At six o'clock in the evening on August 19, 1980, a Saudia Airlines Lockheed 1011 TriStar loaded with 287 passengers and a crew of 14 took off from Riyadh's King Khalid International Airport on a routine flight to Jeddah. Seven minutes into the flight, while still climbing, alarms went off and passengers spotted smoke in the rear of the plane. The plane turned around and headed back to the airport. After 10 more minutes there was fire in the cabin, passengers were fighting in the aisles, and the throttle to one of the three engines was stuck on open. The captain landed the plane successfully and brought it to a stop, but by the time ground rescue teams could get into the plane, the interior was fully engulfed in flames and everyone aboard was dead.
"For years there was kind of an urban myth that some passengers had built a campfire in the aisle to make tea," Lafever remarks. "That wasn't the case." His team built a 40-foot duplicate section of the rear of the plane from steel instead of aluminum so they could burn it more than once. They investigated all the ways a fire could start in the aft cargo bay of a climbing L-1011. One possibility involved shifting baggage.
"That's when I learned something railroad baggage handlers had known about for years; they call it 'hot baggage,' which is nothing more than luggage with matchbooks in it, the kind of souvenir matchbooks a traveling salesman might acquire. I got so I could start a fire in a suitcase with matchbooks in it on command, just by stomping in the right place." Lafever had not long finished with the L-1011 investigation when disaster struck again, closer to home.
On the morning of 21 November, a fire started in the Deli Restaurant of the MGM Grand Hotel in Las Vegas, Nevada. Before the hotel could be evacuated, 84 people had died and 679 were injured. According to the official report of the Clark County Fire Department, "not one, but several factors were present which contributed to the cause of the fire ... the primary cause was electrical."
It's the sort of opinion that leaves lots of room for insurance companies to argue. Lafever and his crew built exact copies of the Deli Restaurant and burned every one of them, documenting every possible combination of factors that could have led to the fatal results. In the process of these and other investigations, Lafever learned that "a full scale model shows you what really happens; extrapolating from small models just creates extra work."
Moreover, "small teams of sharp people can outrun any large company." He and his crews learned from watching movie companies at work; like forensic recreations, movies are projects with a defined scope and the same need for highly skilled people working quickly. Speed was the watchword of Lafever's assignments, 21 days from go‑ahead to results, with everybody working "as long as we could without hurting ourselves."
Meanwhile, adding creativity to destruction, Lafever rented a studio at William Kreysler's custom fabrication shop in San Rafael, where George Lucas's Industrial Light and Magic was also located. While at Kreysler & Associates he created or cast duplicates of large architectural pieces for restoring old buildings and other construction projects and made technically complex, museum-quality replicas of sculptures for museums around the world.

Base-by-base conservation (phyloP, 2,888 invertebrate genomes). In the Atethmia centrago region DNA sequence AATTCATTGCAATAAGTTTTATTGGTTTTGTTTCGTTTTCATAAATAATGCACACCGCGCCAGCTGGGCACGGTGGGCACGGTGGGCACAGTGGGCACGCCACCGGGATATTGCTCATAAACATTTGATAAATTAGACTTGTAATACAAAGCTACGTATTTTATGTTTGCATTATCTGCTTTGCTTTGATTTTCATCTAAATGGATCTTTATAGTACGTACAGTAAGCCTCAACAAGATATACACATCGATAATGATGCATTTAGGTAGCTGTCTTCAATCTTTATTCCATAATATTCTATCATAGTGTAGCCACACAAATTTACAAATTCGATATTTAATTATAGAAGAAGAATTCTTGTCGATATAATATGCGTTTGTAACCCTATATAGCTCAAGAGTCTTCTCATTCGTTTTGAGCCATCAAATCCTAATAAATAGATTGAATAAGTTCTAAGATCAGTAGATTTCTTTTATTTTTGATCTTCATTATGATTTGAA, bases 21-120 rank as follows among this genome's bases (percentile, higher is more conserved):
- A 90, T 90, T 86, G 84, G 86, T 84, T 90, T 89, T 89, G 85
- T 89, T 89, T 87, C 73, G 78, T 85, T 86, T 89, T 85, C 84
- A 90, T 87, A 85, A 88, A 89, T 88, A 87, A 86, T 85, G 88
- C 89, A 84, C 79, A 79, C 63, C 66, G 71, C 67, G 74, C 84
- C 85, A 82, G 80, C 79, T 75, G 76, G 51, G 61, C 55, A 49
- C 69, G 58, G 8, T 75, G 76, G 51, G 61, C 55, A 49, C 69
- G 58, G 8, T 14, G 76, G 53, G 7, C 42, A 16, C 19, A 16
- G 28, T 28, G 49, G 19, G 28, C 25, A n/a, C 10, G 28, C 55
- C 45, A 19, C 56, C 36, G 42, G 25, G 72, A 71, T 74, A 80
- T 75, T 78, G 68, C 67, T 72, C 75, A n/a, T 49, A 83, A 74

"The guys from Star Wars came over one day. We got to talking and I was impressed; ILM really knew this stuff. I built them a production line for what they called 'crackers,' plastic panels that looked a little like circuit boards, which they used on the insides and outsides of spacecraft at different scales the textures that made all those sets look complicated and futuristic."
The most fun came "when they asked me to build the power core of the Death Star." He designed and built the large scale model, and at the climax of the action sequence "they blew it to smithereens"; Lafever now possesses the only remaining piece of the Death Star within several galaxies.
A new way to design
"By the late 1980s I was kind of running out of steam and ready to retire" for the second time "but I got a call from Craig Peters at LBL inviting me to come over for a while and learn CAD. The Lab had powerful HP computers; I'd been using a Commodore. I jumped at the chance."
He's been here ever since, "privileged to be first on the scene on some important design projects, like the BaBar silicon detector. SNAP has been one of the longest running, and one of the most enjoyable," although there is no end to challenging excursions into new terrain. Lafever and a small group of scientists and technicians built a rapid operational prototype of a new kind of detector for finding and characterizing unexploded ordnance, recently field tested at the U.S. Army's Yuma Proving Ground with excellent results.
No doubt there's a personal angle to Lafever's enthusiasm for this kind of device. His son, William Sean, is a senior master sergeant with the 82nd Airborne Division, currently home at Fort Bragg with his wife and daughter after earning a Purple Heart and a Bronze Star during a tour in Afghanistan and two tours in Iraq.
Robin Lafever's enthusiasm for models has never waned; if he has his way, he'll soon be building a full-scale model of the whole SNAP satellite.
"Rapid prototyping gets all the bad actors to come out early," he says, and that's not the only advantage. "Models are an unsurpassed communications and sales tool. The PR value, when you're talking to the nontechnical people who have the money, can be worth the whole project."